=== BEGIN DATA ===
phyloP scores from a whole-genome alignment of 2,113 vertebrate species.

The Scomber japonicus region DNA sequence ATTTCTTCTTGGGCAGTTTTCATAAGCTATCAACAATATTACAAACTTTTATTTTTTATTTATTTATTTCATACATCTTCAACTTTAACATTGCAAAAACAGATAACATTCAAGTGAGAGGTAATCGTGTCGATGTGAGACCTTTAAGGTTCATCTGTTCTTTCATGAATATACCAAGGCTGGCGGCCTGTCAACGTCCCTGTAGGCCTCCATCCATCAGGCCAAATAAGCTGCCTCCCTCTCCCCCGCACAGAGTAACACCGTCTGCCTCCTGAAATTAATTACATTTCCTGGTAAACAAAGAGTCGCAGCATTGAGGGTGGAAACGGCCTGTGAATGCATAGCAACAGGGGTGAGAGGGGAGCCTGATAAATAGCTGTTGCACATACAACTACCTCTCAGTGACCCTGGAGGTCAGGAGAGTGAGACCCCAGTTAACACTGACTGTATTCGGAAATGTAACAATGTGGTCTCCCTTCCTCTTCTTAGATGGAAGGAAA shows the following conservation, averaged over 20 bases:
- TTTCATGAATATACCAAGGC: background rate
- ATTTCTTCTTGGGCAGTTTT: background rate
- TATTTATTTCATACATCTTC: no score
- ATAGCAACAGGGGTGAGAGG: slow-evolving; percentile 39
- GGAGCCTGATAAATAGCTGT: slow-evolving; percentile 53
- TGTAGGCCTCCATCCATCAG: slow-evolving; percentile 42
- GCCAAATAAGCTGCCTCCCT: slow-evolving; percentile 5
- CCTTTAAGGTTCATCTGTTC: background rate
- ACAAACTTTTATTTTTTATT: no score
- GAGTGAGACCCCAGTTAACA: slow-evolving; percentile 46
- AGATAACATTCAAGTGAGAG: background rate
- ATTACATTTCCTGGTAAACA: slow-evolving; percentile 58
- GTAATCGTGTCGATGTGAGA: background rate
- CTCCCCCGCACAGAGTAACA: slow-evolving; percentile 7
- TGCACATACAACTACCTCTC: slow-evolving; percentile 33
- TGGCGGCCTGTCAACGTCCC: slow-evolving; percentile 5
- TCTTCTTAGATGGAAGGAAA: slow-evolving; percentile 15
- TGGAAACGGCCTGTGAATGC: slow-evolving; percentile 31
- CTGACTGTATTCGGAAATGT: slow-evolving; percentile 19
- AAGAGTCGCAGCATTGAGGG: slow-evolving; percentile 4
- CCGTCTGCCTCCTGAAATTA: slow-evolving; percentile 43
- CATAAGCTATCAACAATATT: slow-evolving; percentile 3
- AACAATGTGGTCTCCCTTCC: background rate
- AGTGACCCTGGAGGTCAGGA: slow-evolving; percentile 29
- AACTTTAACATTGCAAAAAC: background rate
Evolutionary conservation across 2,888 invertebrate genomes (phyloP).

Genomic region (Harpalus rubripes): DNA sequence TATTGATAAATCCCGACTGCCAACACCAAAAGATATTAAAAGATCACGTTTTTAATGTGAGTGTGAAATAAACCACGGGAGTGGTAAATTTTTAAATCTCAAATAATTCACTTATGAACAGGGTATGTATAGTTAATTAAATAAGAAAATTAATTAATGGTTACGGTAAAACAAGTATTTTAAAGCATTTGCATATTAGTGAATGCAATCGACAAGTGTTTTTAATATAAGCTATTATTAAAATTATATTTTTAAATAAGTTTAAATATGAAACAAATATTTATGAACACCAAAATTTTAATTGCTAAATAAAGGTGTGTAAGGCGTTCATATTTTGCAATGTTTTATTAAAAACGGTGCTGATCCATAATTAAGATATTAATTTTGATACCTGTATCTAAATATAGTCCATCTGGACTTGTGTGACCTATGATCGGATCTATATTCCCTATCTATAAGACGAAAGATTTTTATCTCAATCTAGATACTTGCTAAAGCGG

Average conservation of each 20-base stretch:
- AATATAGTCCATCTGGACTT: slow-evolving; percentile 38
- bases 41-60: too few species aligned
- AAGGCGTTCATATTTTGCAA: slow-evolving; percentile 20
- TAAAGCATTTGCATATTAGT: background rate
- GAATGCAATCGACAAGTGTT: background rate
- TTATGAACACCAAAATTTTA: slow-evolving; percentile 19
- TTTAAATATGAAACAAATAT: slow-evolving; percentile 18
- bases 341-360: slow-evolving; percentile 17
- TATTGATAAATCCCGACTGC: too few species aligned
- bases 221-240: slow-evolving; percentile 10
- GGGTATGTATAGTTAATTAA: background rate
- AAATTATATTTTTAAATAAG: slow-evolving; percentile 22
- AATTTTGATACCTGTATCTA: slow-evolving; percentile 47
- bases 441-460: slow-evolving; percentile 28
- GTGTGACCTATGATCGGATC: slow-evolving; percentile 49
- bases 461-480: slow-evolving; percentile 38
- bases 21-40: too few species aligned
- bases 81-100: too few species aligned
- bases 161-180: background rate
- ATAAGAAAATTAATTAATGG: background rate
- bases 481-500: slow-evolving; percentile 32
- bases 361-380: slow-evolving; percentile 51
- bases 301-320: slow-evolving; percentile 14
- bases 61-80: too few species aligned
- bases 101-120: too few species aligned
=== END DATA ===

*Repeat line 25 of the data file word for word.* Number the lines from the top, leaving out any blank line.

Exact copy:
- AACAATGTGGTCTCCCTTCC: background rate